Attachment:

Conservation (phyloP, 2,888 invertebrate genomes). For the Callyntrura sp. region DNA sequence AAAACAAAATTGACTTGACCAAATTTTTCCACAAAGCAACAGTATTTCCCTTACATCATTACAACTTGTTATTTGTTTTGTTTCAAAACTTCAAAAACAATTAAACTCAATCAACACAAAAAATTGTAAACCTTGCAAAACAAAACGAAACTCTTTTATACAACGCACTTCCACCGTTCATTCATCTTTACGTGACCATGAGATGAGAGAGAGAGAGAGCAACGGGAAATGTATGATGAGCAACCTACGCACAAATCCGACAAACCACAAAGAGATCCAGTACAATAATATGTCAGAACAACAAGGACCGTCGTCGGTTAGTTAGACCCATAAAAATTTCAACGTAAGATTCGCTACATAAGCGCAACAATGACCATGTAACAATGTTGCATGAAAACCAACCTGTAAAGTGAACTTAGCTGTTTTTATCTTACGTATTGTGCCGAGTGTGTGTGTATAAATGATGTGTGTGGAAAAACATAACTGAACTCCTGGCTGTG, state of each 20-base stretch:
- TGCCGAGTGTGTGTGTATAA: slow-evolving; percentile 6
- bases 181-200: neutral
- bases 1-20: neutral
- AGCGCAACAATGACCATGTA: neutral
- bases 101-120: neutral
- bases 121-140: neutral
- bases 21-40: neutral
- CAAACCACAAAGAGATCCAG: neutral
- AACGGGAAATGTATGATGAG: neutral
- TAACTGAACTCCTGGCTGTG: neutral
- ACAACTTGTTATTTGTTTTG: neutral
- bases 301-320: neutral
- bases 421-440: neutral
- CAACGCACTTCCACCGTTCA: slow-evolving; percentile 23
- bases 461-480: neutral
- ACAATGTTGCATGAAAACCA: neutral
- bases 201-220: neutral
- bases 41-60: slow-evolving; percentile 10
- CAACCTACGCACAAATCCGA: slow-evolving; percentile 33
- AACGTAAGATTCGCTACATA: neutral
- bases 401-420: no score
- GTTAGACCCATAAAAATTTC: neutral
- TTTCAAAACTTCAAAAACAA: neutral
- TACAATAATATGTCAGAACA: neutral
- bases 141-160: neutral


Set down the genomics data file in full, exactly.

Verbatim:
Conservation (phyloP, 2,888 invertebrate genomes). For the Callyntrura sp. region DNA sequence AAAACAAAATTGACTTGACCAAATTTTTCCACAAAGCAACAGTATTTCCCTTACATCATTACAACTTGTTATTTGTTTTGTTTCAAAACTTCAAAAACAATTAAACTCAATCAACACAAAAAATTGTAAACCTTGCAAAACAAAACGAAACTCTTTTATACAACGCACTTCCACCGTTCATTCATCTTTACGTGACCATGAGATGAGAGAGAGAGAGAGCAACGGGAAATGTATGATGAGCAACCTACGCACAAATCCGACAAACCACAAAGAGATCCAGTACAATAATATGTCAGAACAACAAGGACCGTCGTCGGTTAGTTAGACCCATAAAAATTTCAACGTAAGATTCGCTACATAAGCGCAACAATGACCATGTAACAATGTTGCATGAAAACCAACCTGTAAAGTGAACTTAGCTGTTTTTATCTTACGTATTGTGCCGAGTGTGTGTGTATAAATGATGTGTGTGGAAAAACATAACTGAACTCCTGGCTGTG, state of each 20-base stretch:
- TGCCGAGTGTGTGTGTATAA: slow-evolving; percentile 6
- bases 181-200: neutral
- bases 1-20: neutral
- AGCGCAACAATGACCATGTA: neutral
- bases 101-120: neutral
- bases 121-140: neutral
- bases 21-40: neutral
- CAAACCACAAAGAGATCCAG: neutral
- AACGGGAAATGTATGATGAG: neutral
- TAACTGAACTCCTGGCTGTG: neutral
- ACAACTTGTTATTTGTTTTG: neutral
- bases 301-320: neutral
- bases 421-440: neutral
- CAACGCACTTCCACCGTTCA: slow-evolving; percentile 23
- bases 461-480: neutral
- ACAATGTTGCATGAAAACCA: neutral
- bases 201-220: neutral
- bases 41-60: slow-evolving; percentile 10
- CAACCTACGCACAAATCCGA: slow-evolving; percentile 33
- AACGTAAGATTCGCTACATA: neutral
- bases 401-420: no score
- GTTAGACCCATAAAAATTTC: neutral
- TTTCAAAACTTCAAAAACAA: neutral
- TACAATAATATGTCAGAACA: neutral
- bases 141-160: neutral